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Past top cops back protests

March 15, 1999

Wilhemina Holiday, deputy police commissioner for community affairs from 1984 to 94, appeared Friday outside One Police Plaza, supporting protesters of the fatal police shooting of an unarmed African immigrant, Amadou Diallo.

Her boss, former police commissioner Benjamin Ward, the city's first black commissioner, supports the protesters as well, she says.

Civilians and police officers who spoke with Ward at last Thursday's Guardians Association of black police officers 50th anniversary dinner-dance, told One Police Plaza that Ward expressed support for the protestors, said the four cops who fired at Diallo 41 times should be suspended and chastised Bronx District Attorney Robert Johnson for "taking too damn long" in his grand jury investigation. Ward couldn't be reached for comment.

Diallo's shooting by white cops resonates in black New Yorkers in ways white New Yorkers may not fully comprehend. As Holiday put it, "This could have happened to any one of us. It's a sad state of affairs when police officers believe all blacks and Hispanics are criminals."

The choreographed daily protests outside Police Plaza - at which five people are arrested each day for civil disobediance - are fast assuming the stature of 1960s civil rights marches. Today, Harlem Congressman Charles Rangel plans to appear - and to be arrested. "Unless there's snow or rain that will give him pneumonia," says his chief-of-staff Jim Capel, "he is likely to commit some acts of civil disobedience."

Police Commissioner Howard Safir - desperately seeking any black group or person to meet with - even expressed the remote possibility last week of meeting with the Rev. Al Sharpton, who is leading the protestors. Such a meeting would, of course, be anathema to Mayor Rudolph Giuliani. Although Safir is a mayoral stooge, his meeting with Sharpton is another matter. A former deputy police commissioner way above Holiday says: "Even if the mayor views Sharpton as a rival political figure and refuses to meet with him, the police commissioner is different. How can you talk about improving community relations if you refuse to meet with the leading community activist? Safir doesn't have to meet with Sharpton himself. He could designate somebody."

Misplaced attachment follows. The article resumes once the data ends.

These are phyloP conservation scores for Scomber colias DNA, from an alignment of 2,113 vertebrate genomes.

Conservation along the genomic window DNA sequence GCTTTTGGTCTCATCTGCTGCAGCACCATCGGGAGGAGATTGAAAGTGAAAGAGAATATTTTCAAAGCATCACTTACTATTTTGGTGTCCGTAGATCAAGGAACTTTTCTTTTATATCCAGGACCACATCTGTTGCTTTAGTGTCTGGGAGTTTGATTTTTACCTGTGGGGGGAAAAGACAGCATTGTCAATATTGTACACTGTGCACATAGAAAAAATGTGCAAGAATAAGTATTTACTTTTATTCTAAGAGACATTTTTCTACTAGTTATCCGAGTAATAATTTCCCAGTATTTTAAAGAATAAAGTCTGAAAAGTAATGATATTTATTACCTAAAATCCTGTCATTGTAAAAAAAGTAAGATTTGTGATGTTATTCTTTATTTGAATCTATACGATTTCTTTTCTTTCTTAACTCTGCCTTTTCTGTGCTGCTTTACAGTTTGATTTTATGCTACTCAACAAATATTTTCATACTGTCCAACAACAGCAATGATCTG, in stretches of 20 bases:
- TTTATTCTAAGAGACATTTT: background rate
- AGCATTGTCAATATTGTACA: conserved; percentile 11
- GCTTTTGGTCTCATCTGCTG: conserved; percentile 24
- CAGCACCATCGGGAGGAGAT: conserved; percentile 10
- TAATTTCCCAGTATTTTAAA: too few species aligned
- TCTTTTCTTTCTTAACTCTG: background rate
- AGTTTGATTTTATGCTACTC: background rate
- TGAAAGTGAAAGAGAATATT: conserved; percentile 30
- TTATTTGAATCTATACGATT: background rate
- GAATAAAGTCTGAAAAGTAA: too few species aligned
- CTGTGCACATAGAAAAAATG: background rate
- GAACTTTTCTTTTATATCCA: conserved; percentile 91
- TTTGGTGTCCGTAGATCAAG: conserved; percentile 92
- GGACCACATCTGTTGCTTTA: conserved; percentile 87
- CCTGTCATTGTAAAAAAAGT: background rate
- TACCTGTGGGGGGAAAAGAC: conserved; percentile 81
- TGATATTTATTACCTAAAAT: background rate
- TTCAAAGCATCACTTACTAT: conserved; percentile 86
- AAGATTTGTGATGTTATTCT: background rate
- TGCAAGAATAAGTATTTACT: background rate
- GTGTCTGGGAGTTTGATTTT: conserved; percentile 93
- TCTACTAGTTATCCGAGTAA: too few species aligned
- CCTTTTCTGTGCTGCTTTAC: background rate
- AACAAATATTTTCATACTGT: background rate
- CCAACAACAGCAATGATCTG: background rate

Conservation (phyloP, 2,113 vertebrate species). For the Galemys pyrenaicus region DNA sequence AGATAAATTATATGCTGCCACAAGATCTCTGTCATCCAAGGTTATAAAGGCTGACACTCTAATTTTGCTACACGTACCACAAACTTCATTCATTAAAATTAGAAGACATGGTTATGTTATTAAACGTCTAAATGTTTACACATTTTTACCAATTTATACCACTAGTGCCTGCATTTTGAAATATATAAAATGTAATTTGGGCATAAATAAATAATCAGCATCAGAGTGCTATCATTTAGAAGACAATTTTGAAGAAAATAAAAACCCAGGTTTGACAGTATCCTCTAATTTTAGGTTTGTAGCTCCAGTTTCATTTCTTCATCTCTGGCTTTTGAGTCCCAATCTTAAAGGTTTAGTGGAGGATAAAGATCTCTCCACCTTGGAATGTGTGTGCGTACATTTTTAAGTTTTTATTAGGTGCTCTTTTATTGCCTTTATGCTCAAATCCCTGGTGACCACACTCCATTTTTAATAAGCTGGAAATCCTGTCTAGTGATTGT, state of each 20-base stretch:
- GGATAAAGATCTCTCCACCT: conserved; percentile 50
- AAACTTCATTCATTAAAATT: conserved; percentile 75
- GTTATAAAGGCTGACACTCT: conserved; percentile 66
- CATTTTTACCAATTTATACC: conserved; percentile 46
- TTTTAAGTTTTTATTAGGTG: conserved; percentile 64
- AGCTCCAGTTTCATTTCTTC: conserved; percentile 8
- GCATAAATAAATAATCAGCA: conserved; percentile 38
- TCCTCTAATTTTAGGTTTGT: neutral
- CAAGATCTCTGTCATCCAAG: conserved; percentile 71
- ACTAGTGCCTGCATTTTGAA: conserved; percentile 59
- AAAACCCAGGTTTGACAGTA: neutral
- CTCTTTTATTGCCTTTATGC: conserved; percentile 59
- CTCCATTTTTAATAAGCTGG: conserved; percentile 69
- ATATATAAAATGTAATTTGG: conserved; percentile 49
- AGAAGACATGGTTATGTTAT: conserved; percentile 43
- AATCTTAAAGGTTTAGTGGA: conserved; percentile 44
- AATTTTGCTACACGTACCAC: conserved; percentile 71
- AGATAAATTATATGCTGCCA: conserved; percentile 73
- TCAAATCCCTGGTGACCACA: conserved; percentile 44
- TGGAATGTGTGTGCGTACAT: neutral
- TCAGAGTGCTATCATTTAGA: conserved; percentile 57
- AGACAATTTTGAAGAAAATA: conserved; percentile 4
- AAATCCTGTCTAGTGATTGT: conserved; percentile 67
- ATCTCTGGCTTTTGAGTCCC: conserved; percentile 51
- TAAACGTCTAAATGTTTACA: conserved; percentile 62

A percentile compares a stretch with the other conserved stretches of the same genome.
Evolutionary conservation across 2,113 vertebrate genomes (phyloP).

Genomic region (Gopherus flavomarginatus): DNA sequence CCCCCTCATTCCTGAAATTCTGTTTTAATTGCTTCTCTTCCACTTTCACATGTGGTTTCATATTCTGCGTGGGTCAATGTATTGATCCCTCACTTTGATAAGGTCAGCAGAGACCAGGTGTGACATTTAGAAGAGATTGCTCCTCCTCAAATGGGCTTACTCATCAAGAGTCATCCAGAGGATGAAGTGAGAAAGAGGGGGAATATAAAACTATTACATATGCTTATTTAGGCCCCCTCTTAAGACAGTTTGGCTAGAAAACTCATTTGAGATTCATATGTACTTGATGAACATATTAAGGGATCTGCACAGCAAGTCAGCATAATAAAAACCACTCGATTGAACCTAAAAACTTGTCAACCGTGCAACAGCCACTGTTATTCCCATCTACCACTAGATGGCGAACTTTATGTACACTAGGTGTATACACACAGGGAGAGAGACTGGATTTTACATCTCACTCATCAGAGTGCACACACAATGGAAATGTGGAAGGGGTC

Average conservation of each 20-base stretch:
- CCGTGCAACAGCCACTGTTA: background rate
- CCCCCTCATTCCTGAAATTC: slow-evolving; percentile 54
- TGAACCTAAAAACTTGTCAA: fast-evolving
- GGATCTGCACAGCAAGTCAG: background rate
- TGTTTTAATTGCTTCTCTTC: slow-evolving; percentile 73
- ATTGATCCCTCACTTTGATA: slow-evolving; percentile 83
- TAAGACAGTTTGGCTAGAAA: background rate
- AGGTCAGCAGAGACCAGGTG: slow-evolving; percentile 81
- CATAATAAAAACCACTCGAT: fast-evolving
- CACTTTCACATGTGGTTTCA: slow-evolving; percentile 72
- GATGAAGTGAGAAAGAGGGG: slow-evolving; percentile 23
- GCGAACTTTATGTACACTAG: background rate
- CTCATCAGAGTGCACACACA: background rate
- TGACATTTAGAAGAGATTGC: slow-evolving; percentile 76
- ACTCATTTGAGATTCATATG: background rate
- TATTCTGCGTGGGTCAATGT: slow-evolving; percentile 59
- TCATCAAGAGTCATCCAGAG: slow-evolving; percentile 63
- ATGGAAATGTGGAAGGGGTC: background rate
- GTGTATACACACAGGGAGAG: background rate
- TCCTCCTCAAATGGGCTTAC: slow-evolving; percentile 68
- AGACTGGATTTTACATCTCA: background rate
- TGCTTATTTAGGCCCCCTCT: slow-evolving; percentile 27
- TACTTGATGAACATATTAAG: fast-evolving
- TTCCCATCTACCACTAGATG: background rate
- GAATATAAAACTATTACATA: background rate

That was how Ward dealt with Sharpton under former mayor Ed Koch, who had as much use for him as Giuliani does. Ward designated Holiday.

 

And when former Mayor David Dinkins began a minority recruiting drive through the city's black churches, then-police commissioner Ray Kelly had grits with Sharpton to kick off the drive.

Giuliani and Safir are supposedly launching a similar $15 million recruitment drive, saying they would work through the department's black and Hispanic fraternal organizations. Yet neither the mayor nor the police commissioner appeared at the Guardians dinner-dance, attended by the city's and state's most prominent black law enforcement officials. One can only ponder what message their absence sends.

A Final Irony. Two weeks ago, the Patrolmen's Benevolent Association picketed the New Yorker magazine, protesting a Diallo-inspired cartoon. Picketing cops carried signs with names of officers killed in the line of duty. A photograph of one that appeared in Newsday read: "Killed. Line of duty. Police Officer William Capers. April 3, 1972."

Actually, Capers, a second-grade detective and 19-year veteran, was killed chasing an armed robber while off-duty by a uniformed officer who mistook him for the robber. As in the Diallo shooting, the officer was white, Capers black.


Overnight Moves.
Commissioner Safir is to appoint - perhaps as early as today - the first black supervisor for the virtually all-white street-crime unit, four of whose officers shot Diallo. Police sources say he is believed to be Captain Robert Wheeler, the commanding officer of Brooklyn's 60th Precinct, whom Safir is expected to promote to deputy inspector. Safir is also set to appoint a fourth black NYPD chief, perhaps because, as this column reported last week, he couldn't remember the name of the third. The new chief is believed to be Demosthenes (Monty) Long, recently of the first deputy's office and the police academy.


The Double-Dis Mystery (con't).
By the time you read this, a decision on a new city sanitation commissioner will probably have been made. Since Staten Island borough commander Gene Devlin withdrew, Chief Without Portfolio Kevin Farrell is the leading NYPD candidate. Safir recently stripped Farrell of his Manhattan detective command and assigned him to Chief of Detectives Bill Allee's office, a move construed by many in Police Plaza as dissing Farrell or Allee, or both. Brokering Farrell's sanitation bid, as he did Devlin's, is S.I. Borough President Guy Molinari, who has replaced Hasidic Rabbi Edgar Gluck as the department's unofficial fixer.

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© 1999 Newsday, Inc. Reprinted with permission.